500 words a day

I hoped I could have updated my blog a bit more lately, but besides me writing my thesis, not much is going on here. In the last two weeks I finished two jars of peanut butter, I visited four museums, ended up having a look at a climbing hall with some Lithuanian teens and I’ve been eating pretty much the same dish every day, consisting of pasta, chicken, unions, paprika, jalapenos and some exotic but in Scandinavia-made spices with a fair hint of thick Lithuanian sour cream. I also discovered that from the inside I might be quite a good person. Yesterday the fire alarm went off in the dormitory and when I noticed the third floor was covered in smoke the first thing I did was running back up to the fifth floor in order to get my roommate Yi. Luckily nothing bad happened. The reception guy who still thinks I’m Swedish told me it had to do something with the stoves in the kitchen which were all turned on. Something somehow went wrong there. It is always fascinating how people do not take fire alarms serious and how incredibly long it takes before people head down stairs. Almost kind of imaginable when a false alarm often occurs, but still. The first thing I did afterwards was checking my emergency route in case I’d once need it. There is a tree standing straight next to my window so that would surely brake one’s fall. Let’s hope nobody ever needs this escape route though.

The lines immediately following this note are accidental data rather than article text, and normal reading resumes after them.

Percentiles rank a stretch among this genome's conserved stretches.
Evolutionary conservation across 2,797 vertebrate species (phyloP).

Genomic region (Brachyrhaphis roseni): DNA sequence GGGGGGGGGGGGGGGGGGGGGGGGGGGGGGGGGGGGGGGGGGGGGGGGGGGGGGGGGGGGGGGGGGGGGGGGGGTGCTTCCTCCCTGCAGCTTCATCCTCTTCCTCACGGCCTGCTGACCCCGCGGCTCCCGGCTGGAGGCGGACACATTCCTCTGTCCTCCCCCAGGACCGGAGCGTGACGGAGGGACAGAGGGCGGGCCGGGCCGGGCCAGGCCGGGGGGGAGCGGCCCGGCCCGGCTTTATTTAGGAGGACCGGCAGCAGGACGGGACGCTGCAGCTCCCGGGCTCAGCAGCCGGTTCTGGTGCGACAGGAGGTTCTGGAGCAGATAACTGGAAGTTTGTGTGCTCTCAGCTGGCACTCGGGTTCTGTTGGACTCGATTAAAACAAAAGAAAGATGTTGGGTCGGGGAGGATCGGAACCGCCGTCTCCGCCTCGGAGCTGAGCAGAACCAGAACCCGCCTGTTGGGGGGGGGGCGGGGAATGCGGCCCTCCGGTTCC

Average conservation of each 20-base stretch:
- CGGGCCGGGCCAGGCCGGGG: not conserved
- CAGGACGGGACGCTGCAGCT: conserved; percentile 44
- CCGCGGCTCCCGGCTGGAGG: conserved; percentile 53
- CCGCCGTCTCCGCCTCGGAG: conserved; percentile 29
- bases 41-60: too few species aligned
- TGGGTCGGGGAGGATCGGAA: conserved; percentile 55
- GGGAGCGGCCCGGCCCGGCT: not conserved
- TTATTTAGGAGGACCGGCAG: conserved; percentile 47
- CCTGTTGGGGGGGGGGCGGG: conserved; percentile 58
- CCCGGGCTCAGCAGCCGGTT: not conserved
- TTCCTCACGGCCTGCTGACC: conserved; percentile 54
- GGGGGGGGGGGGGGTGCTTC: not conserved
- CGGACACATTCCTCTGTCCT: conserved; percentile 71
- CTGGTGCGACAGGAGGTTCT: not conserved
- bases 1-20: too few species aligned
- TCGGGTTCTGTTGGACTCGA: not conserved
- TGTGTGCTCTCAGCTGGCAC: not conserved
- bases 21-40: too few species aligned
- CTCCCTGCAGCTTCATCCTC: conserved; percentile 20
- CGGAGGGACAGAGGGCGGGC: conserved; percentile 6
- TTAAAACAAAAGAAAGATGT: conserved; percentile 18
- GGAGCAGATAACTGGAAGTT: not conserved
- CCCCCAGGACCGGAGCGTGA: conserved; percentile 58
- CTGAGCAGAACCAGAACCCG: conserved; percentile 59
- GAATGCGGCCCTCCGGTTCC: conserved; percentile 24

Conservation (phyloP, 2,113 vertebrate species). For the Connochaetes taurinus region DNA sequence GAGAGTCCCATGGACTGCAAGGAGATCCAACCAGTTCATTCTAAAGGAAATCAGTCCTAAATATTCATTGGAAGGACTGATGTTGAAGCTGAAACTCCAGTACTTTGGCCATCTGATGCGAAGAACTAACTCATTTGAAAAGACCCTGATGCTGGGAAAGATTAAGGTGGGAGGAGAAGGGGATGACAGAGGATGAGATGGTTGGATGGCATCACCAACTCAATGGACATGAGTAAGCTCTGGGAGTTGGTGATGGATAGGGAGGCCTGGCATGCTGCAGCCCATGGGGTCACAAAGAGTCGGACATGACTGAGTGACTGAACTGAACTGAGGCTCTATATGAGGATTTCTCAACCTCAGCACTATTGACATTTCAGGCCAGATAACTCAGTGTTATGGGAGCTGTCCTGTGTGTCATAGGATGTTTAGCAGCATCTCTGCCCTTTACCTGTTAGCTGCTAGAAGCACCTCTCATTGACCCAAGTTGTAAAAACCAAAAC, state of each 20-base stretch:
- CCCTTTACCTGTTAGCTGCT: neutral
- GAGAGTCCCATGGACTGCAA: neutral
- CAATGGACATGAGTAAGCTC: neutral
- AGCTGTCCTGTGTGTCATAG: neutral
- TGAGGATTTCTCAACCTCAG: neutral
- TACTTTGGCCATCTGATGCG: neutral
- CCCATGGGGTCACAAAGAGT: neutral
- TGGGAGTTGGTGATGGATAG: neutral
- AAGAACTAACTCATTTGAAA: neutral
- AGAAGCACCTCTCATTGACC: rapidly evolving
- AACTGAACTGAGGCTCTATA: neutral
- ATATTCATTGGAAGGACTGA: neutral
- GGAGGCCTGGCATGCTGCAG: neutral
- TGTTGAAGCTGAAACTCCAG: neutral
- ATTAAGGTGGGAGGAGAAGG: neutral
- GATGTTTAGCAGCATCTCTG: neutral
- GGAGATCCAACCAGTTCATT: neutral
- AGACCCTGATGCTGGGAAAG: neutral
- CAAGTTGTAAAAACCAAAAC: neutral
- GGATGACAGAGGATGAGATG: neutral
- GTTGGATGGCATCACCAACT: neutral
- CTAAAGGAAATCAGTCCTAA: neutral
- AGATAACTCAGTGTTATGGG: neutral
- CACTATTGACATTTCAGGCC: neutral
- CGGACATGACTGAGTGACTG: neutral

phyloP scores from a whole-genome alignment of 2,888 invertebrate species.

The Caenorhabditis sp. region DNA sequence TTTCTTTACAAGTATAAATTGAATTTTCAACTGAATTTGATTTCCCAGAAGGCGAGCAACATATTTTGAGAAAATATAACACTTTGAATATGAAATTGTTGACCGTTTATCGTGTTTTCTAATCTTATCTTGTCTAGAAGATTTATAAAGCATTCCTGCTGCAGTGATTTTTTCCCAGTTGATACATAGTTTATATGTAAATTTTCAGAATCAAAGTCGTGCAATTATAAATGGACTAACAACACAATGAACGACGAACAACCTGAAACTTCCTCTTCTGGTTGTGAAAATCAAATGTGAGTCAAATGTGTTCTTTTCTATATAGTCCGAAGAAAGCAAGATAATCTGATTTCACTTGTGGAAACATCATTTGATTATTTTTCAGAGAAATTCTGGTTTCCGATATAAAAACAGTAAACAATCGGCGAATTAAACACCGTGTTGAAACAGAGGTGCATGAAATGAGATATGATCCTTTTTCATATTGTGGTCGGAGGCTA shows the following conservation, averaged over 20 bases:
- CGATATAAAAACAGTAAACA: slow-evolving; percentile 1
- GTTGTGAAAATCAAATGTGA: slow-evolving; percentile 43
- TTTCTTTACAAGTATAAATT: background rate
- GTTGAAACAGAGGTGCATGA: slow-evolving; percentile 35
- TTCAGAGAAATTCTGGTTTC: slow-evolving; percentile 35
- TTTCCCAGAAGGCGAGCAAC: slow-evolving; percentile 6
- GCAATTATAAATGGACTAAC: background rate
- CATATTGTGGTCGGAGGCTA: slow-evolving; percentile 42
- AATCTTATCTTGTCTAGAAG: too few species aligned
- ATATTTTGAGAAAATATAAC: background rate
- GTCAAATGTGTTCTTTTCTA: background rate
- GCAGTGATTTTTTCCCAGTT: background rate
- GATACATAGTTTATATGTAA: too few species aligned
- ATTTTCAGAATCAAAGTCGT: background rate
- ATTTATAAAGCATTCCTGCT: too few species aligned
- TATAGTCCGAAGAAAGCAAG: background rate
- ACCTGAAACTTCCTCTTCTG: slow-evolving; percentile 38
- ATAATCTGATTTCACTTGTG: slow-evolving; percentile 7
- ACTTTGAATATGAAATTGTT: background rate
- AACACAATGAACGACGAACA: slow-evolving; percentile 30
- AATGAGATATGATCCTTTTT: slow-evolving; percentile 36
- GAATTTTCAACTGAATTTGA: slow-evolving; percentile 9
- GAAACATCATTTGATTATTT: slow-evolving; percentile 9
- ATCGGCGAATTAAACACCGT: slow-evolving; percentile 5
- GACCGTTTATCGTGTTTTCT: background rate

At the museum of Lithuanian literature for children
So, in the end some things did happen, but what I actually wanted to write about is my thesis writing rule. I only have one. At the moment I can’t tell yet if it’s really effective, but the results after the first two weeks look promising. Normally I don’t face any problems to write long blog posts, e-mails or what so ever, but thesis writing is something else. Academic writing is just not that much my cup of tea. It’s really difficult not to put some jokes inside my texts and to keep personal little side notes away from all this serious looking stuff. My rule thus became: 500 words a day keeps the thesis stress away. With 500 words and one-and-a-half line spacing you fill up just a little more than one page. This seems like a piece of cake, ‘just’ a page a day. Yet, it’s not as easy as it might look like. Imagine how much literature you have to go through before you can actually write something useful… So, besides the writing there is a fair portion of reading involved as well. I started off my thesis process with two weeks of non-stop browsing for useful articles and books. When I got a clearer idea on which works would be most important for my research I implemented my rule. This blue paper is a reminder hanging straight above my desk. At the thirteenth I had a long chat with my supervisor about my thesis structure, but then, ever since I managed to cross off my daily 500 words quota.